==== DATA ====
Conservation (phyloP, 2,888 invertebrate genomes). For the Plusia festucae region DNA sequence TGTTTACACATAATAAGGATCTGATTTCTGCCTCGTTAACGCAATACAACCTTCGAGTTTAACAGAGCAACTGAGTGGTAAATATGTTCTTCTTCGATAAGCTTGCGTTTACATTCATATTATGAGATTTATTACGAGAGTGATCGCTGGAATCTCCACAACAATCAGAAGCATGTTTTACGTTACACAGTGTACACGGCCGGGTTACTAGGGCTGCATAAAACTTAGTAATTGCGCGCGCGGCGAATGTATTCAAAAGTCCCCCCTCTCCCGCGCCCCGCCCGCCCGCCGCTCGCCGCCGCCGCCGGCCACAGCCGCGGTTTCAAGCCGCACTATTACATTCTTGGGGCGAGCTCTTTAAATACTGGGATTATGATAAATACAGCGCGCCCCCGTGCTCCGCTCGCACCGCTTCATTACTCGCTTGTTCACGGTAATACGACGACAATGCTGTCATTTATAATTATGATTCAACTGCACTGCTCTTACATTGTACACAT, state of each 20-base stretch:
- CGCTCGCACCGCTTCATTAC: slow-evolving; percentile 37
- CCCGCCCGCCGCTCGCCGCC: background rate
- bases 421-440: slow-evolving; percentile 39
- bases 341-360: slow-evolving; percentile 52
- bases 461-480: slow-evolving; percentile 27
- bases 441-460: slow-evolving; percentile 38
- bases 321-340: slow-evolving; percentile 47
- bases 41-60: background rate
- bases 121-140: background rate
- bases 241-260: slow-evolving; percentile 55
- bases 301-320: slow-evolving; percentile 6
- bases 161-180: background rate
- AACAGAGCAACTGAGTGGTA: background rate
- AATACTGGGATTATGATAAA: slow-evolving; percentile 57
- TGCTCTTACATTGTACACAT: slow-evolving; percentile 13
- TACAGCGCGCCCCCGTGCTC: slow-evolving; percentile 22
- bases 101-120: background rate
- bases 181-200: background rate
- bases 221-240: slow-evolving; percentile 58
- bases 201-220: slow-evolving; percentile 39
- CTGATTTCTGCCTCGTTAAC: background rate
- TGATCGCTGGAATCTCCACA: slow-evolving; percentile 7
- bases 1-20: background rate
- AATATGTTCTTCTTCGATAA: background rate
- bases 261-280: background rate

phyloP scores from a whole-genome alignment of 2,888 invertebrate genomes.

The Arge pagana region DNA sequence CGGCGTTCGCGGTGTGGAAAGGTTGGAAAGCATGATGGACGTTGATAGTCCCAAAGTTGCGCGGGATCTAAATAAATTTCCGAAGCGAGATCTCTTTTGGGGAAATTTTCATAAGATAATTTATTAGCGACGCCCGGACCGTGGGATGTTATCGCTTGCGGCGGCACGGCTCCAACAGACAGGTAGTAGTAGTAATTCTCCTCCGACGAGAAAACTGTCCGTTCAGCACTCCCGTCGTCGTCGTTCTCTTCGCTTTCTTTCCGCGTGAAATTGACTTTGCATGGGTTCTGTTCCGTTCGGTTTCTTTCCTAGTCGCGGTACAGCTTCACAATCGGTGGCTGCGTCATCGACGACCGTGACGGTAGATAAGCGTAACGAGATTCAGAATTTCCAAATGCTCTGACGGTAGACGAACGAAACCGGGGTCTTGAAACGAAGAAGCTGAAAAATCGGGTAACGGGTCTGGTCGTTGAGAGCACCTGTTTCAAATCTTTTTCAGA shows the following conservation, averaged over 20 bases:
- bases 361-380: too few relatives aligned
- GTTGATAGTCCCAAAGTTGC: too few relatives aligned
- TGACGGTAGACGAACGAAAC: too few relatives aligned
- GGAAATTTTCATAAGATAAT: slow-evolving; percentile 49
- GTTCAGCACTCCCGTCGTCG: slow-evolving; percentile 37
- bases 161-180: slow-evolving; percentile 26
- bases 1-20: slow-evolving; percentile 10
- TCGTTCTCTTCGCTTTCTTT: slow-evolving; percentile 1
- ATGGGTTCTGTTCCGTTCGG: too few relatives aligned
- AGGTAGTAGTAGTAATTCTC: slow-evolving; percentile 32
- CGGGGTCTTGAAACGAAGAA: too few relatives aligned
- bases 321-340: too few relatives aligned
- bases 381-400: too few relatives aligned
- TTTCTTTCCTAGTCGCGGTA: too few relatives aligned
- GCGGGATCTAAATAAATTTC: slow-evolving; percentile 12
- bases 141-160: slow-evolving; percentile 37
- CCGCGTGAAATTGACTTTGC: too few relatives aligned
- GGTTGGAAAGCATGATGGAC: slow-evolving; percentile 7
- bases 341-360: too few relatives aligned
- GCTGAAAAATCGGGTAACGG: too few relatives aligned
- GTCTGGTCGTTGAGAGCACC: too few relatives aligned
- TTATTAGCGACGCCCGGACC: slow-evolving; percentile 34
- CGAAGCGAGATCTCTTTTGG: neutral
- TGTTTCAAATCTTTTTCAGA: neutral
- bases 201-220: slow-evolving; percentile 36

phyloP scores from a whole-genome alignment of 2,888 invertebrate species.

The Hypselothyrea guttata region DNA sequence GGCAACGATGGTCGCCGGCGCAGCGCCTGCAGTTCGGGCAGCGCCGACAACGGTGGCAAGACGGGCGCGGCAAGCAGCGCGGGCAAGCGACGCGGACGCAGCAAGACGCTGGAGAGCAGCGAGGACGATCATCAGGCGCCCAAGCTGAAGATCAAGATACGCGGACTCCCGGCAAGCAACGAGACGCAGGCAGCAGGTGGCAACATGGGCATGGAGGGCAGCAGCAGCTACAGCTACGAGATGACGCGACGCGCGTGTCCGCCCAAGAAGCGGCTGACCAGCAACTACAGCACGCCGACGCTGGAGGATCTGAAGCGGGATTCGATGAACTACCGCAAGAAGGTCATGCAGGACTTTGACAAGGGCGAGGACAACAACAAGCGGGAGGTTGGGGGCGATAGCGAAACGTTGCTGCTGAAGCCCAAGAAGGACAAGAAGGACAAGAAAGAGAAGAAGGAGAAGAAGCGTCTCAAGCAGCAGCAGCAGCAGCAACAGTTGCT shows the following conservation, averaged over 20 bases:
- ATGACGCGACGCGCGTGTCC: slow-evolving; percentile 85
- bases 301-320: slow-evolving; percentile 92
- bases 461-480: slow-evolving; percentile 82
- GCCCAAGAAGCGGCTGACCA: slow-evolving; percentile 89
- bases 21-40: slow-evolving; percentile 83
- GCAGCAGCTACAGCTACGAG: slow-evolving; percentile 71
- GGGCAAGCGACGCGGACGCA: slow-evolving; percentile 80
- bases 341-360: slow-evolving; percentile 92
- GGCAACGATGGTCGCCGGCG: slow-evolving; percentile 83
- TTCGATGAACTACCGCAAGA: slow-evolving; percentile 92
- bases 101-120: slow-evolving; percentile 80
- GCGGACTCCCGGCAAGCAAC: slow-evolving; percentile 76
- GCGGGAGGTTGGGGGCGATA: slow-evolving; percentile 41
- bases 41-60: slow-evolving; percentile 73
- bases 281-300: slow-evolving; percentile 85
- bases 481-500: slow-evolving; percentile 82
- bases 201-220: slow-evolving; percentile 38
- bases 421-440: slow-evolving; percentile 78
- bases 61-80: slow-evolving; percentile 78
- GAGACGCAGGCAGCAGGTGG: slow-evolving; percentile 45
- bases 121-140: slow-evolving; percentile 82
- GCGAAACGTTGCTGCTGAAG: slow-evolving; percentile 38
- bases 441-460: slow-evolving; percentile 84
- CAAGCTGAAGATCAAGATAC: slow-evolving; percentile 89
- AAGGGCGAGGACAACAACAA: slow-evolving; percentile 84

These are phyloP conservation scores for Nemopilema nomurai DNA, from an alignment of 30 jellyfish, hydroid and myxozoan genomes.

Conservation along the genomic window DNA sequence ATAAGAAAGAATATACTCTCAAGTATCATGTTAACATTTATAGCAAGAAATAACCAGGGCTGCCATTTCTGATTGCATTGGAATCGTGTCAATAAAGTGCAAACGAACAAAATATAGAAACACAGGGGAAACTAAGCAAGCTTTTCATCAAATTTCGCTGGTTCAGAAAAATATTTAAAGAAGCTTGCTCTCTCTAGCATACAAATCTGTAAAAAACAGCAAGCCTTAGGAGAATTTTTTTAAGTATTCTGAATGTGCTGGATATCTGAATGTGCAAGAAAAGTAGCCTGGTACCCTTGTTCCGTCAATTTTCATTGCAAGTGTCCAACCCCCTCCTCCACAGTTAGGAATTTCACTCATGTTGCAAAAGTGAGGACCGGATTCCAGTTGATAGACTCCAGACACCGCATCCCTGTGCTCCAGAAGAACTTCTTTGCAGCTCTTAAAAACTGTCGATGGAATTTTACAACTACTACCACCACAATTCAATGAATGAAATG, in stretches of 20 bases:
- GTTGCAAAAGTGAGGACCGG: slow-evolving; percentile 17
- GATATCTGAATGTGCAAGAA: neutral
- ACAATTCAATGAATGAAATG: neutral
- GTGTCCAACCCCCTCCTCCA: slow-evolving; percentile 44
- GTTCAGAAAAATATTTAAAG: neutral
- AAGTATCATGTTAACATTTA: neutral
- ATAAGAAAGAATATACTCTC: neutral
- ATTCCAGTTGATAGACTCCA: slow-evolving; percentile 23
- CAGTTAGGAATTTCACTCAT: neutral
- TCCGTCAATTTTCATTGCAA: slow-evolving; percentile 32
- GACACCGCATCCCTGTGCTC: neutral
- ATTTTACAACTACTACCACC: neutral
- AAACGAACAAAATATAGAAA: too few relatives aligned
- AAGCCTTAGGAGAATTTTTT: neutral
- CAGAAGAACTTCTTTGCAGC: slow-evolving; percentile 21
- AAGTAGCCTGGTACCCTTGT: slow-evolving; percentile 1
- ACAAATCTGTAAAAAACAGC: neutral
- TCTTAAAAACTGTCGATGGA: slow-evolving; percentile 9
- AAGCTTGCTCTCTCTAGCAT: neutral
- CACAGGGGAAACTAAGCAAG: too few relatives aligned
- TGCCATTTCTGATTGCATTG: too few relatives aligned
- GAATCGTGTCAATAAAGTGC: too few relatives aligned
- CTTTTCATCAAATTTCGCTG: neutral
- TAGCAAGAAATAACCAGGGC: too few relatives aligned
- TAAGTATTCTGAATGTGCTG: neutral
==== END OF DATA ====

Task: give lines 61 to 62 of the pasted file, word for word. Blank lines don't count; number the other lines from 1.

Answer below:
- GCAGCAGCTACAGCTACGAG: slow-evolving; percentile 71
- GGGCAAGCGACGCGGACGCA: slow-evolving; percentile 80